Watch a Trip from Mississippi Headwaters to Its Delta in 5 Minutes Flat

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Written by Cindy Rasmussen

Updated: November 10, 2023

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Mississippi National River and Recreation Area
NPS/Gordon Dietzman / Public Domain

The Mississippi River flows for about 2,350 miles from Minnesota all the way down to Louisiana. The headwaters of the river start in a small lake in northern Minnesota, Lake Itasca, and empties into the Delta and the Gulf of Mexico! If you don’t have three months to paddle down the river yourself you can watch this video to watch a trip from the Mississippi headwaters to its delta in five minutes!

The video opens with a peaceful scene of Lake Itasca at sunrise. There is light fog floating across the lake as the camera pans across the small rock pile dividing the lake from the river’s start. This is the narrowest part of the Mighty Mississippi where you can actually walk across 20-30 feet. Lake Itasca State Park is also the home to the tallest White Pine Tree in Minnesota. You get to see a first-hand picture of the majestic tree.

Then you get a first-person view of kayaking down the river. First, through Crosby Farm Park in a flood in Saint Paul, MN, then on to St. Anthony Falls in Minneapolis. As the banjo music plays in the background you get a distance shot of Frontenac State Park as a turkey vulture flies across the view.

The Mississippi River is about 2,350 miles long.

Further down the Mississippi, in Prairie Island, MN, you see the moon shining over the river. The river crosses over the Minnesota border into Iowa with the Effigy Mounds National Monument in Harpers Ferry, IA. Nest you see an enormous barge floating past Lock & Dam 10 in Guttenberg, IA. According to the National Park Service, “Barges and their tows move approximately 175 million tons of freight each year on the upper Mississippi through a system of 29 locks and dams.”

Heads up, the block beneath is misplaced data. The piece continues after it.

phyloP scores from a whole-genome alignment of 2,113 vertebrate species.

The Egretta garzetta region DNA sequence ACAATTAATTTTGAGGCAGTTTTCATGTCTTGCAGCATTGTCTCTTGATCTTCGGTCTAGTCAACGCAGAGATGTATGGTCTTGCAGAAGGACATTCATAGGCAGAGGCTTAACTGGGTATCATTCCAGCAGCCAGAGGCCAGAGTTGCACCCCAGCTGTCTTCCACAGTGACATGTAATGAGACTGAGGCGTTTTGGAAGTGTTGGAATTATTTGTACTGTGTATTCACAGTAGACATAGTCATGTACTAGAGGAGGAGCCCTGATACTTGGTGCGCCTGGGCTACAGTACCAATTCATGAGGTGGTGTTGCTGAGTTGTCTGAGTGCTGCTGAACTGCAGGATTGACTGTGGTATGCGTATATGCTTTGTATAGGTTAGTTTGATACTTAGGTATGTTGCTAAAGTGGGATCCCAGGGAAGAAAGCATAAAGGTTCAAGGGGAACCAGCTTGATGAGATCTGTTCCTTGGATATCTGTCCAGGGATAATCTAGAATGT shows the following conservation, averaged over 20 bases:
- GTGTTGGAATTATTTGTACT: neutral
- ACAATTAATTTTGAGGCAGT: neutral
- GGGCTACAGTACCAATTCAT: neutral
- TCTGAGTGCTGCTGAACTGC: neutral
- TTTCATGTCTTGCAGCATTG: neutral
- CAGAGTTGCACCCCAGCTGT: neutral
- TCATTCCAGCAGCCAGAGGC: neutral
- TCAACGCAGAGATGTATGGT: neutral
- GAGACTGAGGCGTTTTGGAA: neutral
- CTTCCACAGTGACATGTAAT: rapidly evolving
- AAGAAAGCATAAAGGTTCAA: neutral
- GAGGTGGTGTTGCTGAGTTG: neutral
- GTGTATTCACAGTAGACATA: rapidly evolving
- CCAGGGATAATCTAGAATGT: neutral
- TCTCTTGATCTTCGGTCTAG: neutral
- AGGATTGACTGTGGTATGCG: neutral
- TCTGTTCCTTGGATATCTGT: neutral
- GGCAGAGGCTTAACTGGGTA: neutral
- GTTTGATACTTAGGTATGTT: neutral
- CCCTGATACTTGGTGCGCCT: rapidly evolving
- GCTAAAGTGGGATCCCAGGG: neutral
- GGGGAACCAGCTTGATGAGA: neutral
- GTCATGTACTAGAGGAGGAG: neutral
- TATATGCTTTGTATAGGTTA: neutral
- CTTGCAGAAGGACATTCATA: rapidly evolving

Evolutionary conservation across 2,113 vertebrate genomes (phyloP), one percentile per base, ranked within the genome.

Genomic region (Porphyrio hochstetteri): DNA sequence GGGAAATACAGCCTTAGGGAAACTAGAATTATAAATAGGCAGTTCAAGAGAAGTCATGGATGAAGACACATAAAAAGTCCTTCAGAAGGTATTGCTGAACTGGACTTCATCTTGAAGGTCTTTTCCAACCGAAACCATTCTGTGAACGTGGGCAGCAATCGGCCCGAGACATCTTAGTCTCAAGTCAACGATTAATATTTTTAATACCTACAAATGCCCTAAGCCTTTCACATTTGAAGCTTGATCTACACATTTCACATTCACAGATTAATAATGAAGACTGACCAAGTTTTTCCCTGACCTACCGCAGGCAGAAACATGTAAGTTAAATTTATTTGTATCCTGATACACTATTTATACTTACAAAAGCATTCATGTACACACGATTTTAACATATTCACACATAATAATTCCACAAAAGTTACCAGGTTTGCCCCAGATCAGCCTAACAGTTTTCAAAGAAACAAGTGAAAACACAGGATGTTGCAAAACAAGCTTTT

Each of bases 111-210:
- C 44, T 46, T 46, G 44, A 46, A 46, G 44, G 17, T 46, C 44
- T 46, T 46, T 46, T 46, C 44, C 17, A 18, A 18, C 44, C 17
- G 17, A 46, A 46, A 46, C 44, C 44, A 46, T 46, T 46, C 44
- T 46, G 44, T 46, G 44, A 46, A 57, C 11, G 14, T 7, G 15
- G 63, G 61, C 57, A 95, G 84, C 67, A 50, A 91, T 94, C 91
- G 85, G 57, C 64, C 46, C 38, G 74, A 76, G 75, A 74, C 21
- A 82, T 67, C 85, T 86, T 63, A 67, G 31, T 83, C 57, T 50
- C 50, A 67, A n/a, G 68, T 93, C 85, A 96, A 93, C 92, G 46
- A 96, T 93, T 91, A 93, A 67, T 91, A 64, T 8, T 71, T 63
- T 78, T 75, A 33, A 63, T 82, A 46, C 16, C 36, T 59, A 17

As the river continues you see a train passing along the edge of the Mississippi in Hannibal, Missouri. Then the Eads Bridge in St. Louis comes into view. The Eads bridge spans 6,444 feet across the Mississippi. Did you know the widest part of the Mississippi River is 11 miles wide at Lake Winnibigoshish? Now that would be a long bridge if they ever built one.

Harpers Ferry National Historical Park

Harpers Ferry National Historical Park is featured in the video’s Mississippi River run.

Next, you see where the Missouri River joins the Mississippi at the Missouri-Mississippi confluence. The Missouri River is actually longer than the Mississippi! The video continues along the highlights of:

  • Wing Dam
  • Clarksdale, Mississippi
  • Vicksburg, MS
  • Natchez, MS
  • Cypress-Tupelo Swamp, Sky Lake Wildlife Management Area: Belzoni, MS
  • Bonnet Carre Spillway in St. Charles, LA
  • Oil refineries beside levee: New Orleans, LA.

Reaching New Orleans we know we are close to completing the Mississippi headwaters to its Delta and the end of the Mississippi, The video shows a helicopter flying above the Delta. A panoramic view of downtown New Orleans on the banks of the Mississippi shows a few barges circling the river in St. Bernard Port.

Mississippi National River and Recreation Area

Mississippi National River and Recreation Area covers 54,000 acres of land.

Before emptying into the Gulf of Mexico the Mississippi River flows by:

  • Joyce Wildlife Management Area: Hammond, LA (Take the swamp walk to see bald eagles and osprey and note that “Alligators and a variety of other reptiles and amphibians are common on Joyce WMA.” So be prepared!
  • Docville Farm: St.Bernard, LA
  • Bayou Sauvage National Wildlife Refuge: St. Benard, LA.

The video began with sunrise at Lake Itasca and ended at sunset at the Bayou Sauvage National Wildlife Refuge in Louisiana just before the Gulf of Mexico, more than 2,000 miles!

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About the Author

I'm a Wildlife Conservation Author and Journalist, raising awareness about conservation by teaching others about the amazing animals we share the planet with. I graduated from the University of Minnesota-Morris with a degree in Elementary Education and I am a former teacher. When I am not writing I love going to my kids' soccer games, watching movies, taking on DIY projects and running with our giant Labradoodle "Tango".

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